• Mr. Pilling;

        I was hoping (but not hopeful) that after the passage of ~ 5 weeks my comment had drifted off into irrelevance.

        I can only imagine what Paula Deen felt like after ~ 27 years.

        As far as my much-deserved punishment, it will have to wait. I’m currently being monitored for several well-intended yet irreverent remarks about the Madison (WI) White Privilege Conference.

        Seems I’ve violated someone’s ‘entitlement to serenity’ (H/T George Will) and “they” want me to ‘Check my Privilege.’ To that end, I am to be remanded to the PC/Diversity Gulag where an extensive reeducation program will get me thinking right.

        I always thought that if everyone’s thinking alike, no one’s thinking. That alone should be evidence that my treatment is far from over.

        • Yep. You’re a hard case duck hunter, all right! These days, you might just as well shoot Bucky Badger during the Ohio State game as go on campus saying something like, “Maybe the guy your city was named after had the right idea”. Madison used to be such a nice town, too!

        • Get you thinking “right”!? Wait, what? You still don’t get it!

          Perhaps a review of a recent installment of the cult classic Bevis and Butthead is in order. The episode in which their reaction to being informed of their previously unknown “white privilege” while attending higher education lecture is exposed in great yet disastrous detail. I would put the link here but I don’t know how to do that. Suffice it to say that the cartoon clip is so revelatory as to be entirely worth the effort it takes to look it up.
          But a cautionary note must be installed here: the Bevis and Butthead White Privilege Reaction revelation may become a counter reaction among a wide swath of run of the mill (as opposed to well- educated, sophisticated and au currant white people) thus sparking (triggering) an unintended negative reaction to being told, informed, or otherwise confirmed that white people do in fact possess privilege due simply to their whiteness.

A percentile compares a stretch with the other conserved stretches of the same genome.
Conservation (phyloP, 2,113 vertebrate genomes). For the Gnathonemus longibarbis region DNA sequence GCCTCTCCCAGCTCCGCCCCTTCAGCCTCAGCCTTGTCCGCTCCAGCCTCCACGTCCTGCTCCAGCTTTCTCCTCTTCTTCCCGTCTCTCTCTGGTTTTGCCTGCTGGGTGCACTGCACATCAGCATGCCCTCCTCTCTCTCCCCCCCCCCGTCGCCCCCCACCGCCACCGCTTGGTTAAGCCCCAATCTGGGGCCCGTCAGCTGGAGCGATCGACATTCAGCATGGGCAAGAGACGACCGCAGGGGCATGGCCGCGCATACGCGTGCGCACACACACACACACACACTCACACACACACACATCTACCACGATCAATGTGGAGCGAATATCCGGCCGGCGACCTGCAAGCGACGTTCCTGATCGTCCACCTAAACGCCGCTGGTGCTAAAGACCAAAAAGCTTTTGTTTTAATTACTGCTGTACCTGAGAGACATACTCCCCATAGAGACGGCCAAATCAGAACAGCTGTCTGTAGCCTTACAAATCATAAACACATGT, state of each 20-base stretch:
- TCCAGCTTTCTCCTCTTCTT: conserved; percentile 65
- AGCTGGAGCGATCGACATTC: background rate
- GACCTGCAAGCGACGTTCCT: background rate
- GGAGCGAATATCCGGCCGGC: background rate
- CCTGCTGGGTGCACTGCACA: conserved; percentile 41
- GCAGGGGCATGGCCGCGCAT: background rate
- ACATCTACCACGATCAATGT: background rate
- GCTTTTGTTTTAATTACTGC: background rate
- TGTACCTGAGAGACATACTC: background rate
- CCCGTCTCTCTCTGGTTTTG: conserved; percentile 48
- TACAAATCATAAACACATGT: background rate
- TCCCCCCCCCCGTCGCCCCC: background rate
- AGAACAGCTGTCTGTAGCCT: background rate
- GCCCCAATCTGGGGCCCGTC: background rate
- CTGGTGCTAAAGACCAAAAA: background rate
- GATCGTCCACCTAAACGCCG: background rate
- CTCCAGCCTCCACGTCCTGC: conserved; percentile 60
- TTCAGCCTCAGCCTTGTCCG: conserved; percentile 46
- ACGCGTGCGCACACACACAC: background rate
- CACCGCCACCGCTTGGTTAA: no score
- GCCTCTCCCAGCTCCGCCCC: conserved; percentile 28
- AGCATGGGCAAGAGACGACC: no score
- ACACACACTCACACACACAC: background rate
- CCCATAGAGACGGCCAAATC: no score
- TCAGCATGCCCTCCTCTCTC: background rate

I’m just the messenger.

          • Sure. Also health privilege, IQ privilege, athletic ability privilege, talent privilege, ambition privilege, two-parent privilege, beauty privilege…there are an infinite number. You play the hand you are dealt honestly and the best you can, and pitching about anyone else’s hand is a mark of infancy and uselessness.

  3. There aren’t any ice cream trucks that cruise my townhouse community so they are largely a memory of the past for me. Hearing “It’s a small world” over and over again would be torture for me but I could hardly call it racist. In the surrounding city you are more likely to hear “La Cucaracha” which is a Mexican revolutionary song. The kids seem to like it anyway.